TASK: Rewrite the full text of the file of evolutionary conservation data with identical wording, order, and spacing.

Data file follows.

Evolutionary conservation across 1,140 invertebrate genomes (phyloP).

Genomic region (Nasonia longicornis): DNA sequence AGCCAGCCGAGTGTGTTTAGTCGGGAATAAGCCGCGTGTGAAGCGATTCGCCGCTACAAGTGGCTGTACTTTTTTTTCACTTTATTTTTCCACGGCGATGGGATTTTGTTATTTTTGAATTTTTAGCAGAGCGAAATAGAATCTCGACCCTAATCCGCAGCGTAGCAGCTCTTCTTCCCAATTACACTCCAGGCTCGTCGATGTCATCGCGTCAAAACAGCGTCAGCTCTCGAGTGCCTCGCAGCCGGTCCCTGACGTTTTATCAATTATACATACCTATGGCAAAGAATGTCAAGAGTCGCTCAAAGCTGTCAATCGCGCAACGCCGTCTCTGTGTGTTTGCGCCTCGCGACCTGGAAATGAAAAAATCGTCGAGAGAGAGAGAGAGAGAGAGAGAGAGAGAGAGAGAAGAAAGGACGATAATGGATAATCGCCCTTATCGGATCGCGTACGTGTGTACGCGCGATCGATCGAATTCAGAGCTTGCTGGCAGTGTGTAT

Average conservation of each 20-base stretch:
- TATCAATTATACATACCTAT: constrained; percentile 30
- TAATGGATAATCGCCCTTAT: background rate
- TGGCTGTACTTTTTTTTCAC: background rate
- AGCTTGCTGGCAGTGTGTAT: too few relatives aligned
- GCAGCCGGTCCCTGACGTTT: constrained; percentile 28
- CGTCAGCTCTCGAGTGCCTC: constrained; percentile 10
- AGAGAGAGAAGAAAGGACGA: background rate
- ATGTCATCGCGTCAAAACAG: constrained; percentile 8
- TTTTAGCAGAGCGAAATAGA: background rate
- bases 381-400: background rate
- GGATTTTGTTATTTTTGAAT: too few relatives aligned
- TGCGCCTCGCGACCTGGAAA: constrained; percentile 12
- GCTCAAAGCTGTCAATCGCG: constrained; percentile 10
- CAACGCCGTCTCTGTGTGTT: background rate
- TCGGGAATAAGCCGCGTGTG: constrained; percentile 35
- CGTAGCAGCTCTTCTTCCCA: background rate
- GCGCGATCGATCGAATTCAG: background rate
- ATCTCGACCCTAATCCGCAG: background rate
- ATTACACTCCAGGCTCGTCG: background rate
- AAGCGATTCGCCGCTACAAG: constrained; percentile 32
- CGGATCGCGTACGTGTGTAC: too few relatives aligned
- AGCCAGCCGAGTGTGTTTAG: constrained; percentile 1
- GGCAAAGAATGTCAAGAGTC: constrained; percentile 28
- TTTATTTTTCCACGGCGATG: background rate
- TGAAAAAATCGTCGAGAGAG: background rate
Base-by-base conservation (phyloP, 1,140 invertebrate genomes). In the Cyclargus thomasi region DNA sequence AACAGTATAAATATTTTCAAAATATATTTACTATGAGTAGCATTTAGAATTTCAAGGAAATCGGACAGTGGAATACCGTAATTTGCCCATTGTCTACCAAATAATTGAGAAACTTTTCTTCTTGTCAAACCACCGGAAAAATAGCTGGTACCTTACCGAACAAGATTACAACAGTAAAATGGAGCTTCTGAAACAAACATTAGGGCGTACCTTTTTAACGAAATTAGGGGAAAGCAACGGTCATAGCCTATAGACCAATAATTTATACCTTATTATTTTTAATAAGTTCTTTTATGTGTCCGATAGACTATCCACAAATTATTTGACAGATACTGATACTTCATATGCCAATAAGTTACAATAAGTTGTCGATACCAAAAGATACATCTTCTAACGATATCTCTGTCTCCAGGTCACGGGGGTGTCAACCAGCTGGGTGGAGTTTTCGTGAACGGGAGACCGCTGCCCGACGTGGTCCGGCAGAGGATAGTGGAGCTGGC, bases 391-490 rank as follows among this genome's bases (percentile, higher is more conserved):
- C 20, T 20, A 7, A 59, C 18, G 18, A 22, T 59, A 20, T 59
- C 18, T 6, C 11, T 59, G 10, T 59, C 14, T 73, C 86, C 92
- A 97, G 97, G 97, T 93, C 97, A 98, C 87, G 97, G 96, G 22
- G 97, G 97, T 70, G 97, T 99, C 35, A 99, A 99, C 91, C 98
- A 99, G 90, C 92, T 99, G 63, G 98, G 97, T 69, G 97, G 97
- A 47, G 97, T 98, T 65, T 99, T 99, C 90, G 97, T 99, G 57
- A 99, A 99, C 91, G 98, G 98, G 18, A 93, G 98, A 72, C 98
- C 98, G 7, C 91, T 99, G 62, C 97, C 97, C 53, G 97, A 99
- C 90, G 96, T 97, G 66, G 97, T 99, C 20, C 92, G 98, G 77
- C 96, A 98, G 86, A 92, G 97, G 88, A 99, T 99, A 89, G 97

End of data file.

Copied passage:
Evolutionary conservation across 1,140 invertebrate genomes (phyloP).

Genomic region (Nasonia longicornis): DNA sequence AGCCAGCCGAGTGTGTTTAGTCGGGAATAAGCCGCGTGTGAAGCGATTCGCCGCTACAAGTGGCTGTACTTTTTTTTCACTTTATTTTTCCACGGCGATGGGATTTTGTTATTTTTGAATTTTTAGCAGAGCGAAATAGAATCTCGACCCTAATCCGCAGCGTAGCAGCTCTTCTTCCCAATTACACTCCAGGCTCGTCGATGTCATCGCGTCAAAACAGCGTCAGCTCTCGAGTGCCTCGCAGCCGGTCCCTGACGTTTTATCAATTATACATACCTATGGCAAAGAATGTCAAGAGTCGCTCAAAGCTGTCAATCGCGCAACGCCGTCTCTGTGTGTTTGCGCCTCGCGACCTGGAAATGAAAAAATCGTCGAGAGAGAGAGAGAGAGAGAGAGAGAGAGAGAGAGAAGAAAGGACGATAATGGATAATCGCCCTTATCGGATCGCGTACGTGTGTACGCGCGATCGATCGAATTCAGAGCTTGCTGGCAGTGTGTAT

Average conservation of each 20-base stretch:
- TATCAATTATACATACCTAT: constrained; percentile 30
- TAATGGATAATCGCCCTTAT: background rate
- TGGCTGTACTTTTTTTTCAC: background rate
- AGCTTGCTGGCAGTGTGTAT: too few relatives aligned
- GCAGCCGGTCCCTGACGTTT: constrained; percentile 28
- CGTCAGCTCTCGAGTGCCTC: constrained; percentile 10
- AGAGAGAGAAGAAAGGACGA: background rate
- ATGTCATCGCGTCAAAACAG: constrained; percentile 8
- TTTTAGCAGAGCGAAATAGA: background rate
- bases 381-400: background rate
- GGATTTTGTTATTTTTGAAT: too few relatives aligned
- TGCGCCTCGCGACCTGGAAA: constrained; percentile 12
- GCTCAAAGCTGTCAATCGCG: constrained; percentile 10
- CAACGCCGTCTCTGTGTGTT: background rate
- TCGGGAATAAGCCGCGTGTG: constrained; percentile 35
- CGTAGCAGCTCTTCTTCCCA: background rate
- GCGCGATCGATCGAATTCAG: background rate
- ATCTCGACCCTAATCCGCAG: background rate
- ATTACACTCCAGGCTCGTCG: background rate
- AAGCGATTCGCCGCTACAAG: constrained; percentile 32
- CGGATCGCGTACGTGTGTAC: too few relatives aligned
- AGCCAGCCGAGTGTGTTTAG: constrained; percentile 1
- GGCAAAGAATGTCAAGAGTC: constrained; percentile 28
- TTTATTTTTCCACGGCGATG: background rate
- TGAAAAAATCGTCGAGAGAG: background rate
Base-by-base conservation (phyloP, 1,140 invertebrate genomes). In the Cyclargus thomasi region DNA sequence AACAGTATAAATATTTTCAAAATATATTTACTATGAGTAGCATTTAGAATTTCAAGGAAATCGGACAGTGGAATACCGTAATTTGCCCATTGTCTACCAAATAATTGAGAAACTTTTCTTCTTGTCAAACCACCGGAAAAATAGCTGGTACCTTACCGAACAAGATTACAACAGTAAAATGGAGCTTCTGAAACAAACATTAGGGCGTACCTTTTTAACGAAATTAGGGGAAAGCAACGGTCATAGCCTATAGACCAATAATTTATACCTTATTATTTTTAATAAGTTCTTTTATGTGTCCGATAGACTATCCACAAATTATTTGACAGATACTGATACTTCATATGCCAATAAGTTACAATAAGTTGTCGATACCAAAAGATACATCTTCTAACGATATCTCTGTCTCCAGGTCACGGGGGTGTCAACCAGCTGGGTGGAGTTTTCGTGAACGGGAGACCGCTGCCCGACGTGGTCCGGCAGAGGATAGTGGAGCTGGC, bases 391-490 rank as follows among this genome's bases (percentile, higher is more conserved):
- C 20, T 20, A 7, A 59, C 18, G 18, A 22, T 59, A 20, T 59
- C 18, T 6, C 11, T 59, G 10, T 59, C 14, T 73, C 86, C 92
- A 97, G 97, G 97, T 93, C 97, A 98, C 87, G 97, G 96, G 22
- G 97, G 97, T 70, G 97, T 99, C 35, A 99, A 99, C 91, C 98
- A 99, G 90, C 92, T 99, G 63, G 98, G 97, T 69, G 97, G 97
- A 47, G 97, T 98, T 65, T 99, T 99, C 90, G 97, T 99, G 57
- A 99, A 99, C 91, G 98, G 98, G 18, A 93, G 98, A 72, C 98
- C 98, G 7, C 91, T 99, G 62, C 97, C 97, C 53, G 97, A 99
- C 90, G 96, T 97, G 66, G 97, T 99, C 20, C 92, G 98, G 77
- C 96, A 98, G 86, A 92, G 97, G 88, A 99, T 99, A 89, G 97